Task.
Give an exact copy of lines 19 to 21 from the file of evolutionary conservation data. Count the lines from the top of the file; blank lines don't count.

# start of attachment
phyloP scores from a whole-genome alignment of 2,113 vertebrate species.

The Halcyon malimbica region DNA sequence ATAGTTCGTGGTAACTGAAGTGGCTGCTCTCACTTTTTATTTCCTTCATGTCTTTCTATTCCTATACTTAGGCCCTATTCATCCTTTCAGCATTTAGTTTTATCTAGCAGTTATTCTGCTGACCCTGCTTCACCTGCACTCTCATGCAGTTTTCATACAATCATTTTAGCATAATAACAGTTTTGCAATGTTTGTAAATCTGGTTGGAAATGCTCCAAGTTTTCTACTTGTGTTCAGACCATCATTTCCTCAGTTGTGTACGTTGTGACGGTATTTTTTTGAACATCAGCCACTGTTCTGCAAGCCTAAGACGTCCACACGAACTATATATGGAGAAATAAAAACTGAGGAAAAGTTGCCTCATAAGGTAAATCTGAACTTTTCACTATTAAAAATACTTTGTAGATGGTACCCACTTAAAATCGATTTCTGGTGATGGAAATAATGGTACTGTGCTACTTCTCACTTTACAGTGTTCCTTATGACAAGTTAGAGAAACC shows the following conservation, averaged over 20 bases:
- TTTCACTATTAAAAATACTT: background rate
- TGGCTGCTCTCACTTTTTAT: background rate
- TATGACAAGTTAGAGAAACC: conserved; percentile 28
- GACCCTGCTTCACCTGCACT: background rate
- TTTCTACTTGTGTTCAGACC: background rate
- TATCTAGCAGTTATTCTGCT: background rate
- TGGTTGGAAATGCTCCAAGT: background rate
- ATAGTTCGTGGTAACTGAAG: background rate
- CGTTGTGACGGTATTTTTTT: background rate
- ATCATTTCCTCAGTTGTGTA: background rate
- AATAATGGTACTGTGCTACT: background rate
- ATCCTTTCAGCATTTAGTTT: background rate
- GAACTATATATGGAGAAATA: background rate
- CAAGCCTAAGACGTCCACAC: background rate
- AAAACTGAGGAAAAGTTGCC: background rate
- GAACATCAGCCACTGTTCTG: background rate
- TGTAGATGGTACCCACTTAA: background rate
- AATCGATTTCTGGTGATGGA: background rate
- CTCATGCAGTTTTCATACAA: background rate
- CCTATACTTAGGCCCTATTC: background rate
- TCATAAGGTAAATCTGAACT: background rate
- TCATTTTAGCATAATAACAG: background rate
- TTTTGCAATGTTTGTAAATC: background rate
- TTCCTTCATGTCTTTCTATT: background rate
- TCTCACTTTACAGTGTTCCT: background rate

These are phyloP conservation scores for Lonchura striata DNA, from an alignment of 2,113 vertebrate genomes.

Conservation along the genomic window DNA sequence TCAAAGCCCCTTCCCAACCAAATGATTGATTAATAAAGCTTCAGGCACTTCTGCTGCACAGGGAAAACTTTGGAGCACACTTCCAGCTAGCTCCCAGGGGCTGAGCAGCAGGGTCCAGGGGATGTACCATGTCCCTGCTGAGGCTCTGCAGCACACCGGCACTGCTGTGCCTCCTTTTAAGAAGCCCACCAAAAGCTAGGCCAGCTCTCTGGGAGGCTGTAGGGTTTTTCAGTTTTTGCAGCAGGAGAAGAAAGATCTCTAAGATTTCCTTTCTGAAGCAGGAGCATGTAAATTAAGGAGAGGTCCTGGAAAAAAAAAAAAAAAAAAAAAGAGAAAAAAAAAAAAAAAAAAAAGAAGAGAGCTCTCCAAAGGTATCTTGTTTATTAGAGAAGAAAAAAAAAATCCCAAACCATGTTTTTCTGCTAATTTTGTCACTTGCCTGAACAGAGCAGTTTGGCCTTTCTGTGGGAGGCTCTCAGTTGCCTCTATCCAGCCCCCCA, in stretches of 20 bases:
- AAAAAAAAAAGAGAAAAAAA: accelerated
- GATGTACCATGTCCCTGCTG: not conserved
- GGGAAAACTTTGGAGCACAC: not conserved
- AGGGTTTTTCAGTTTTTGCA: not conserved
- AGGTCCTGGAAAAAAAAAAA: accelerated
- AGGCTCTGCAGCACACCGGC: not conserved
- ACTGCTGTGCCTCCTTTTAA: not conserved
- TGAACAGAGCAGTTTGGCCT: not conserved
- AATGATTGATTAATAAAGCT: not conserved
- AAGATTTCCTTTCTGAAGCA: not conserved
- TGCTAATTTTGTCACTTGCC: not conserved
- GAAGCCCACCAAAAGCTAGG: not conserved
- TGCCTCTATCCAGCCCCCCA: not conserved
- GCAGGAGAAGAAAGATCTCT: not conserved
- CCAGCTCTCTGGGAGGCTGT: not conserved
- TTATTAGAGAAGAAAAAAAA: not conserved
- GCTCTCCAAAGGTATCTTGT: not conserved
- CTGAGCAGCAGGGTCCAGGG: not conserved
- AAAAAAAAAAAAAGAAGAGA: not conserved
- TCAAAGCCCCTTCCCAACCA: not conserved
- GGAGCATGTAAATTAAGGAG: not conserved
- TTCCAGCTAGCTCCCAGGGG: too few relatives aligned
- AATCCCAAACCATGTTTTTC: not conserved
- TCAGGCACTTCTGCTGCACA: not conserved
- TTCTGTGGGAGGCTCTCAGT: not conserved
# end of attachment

- TGTAGATGGTACCCACTTAA: background rate
- AATCGATTTCTGGTGATGGA: background rate
- CTCATGCAGTTTTCATACAA: background rate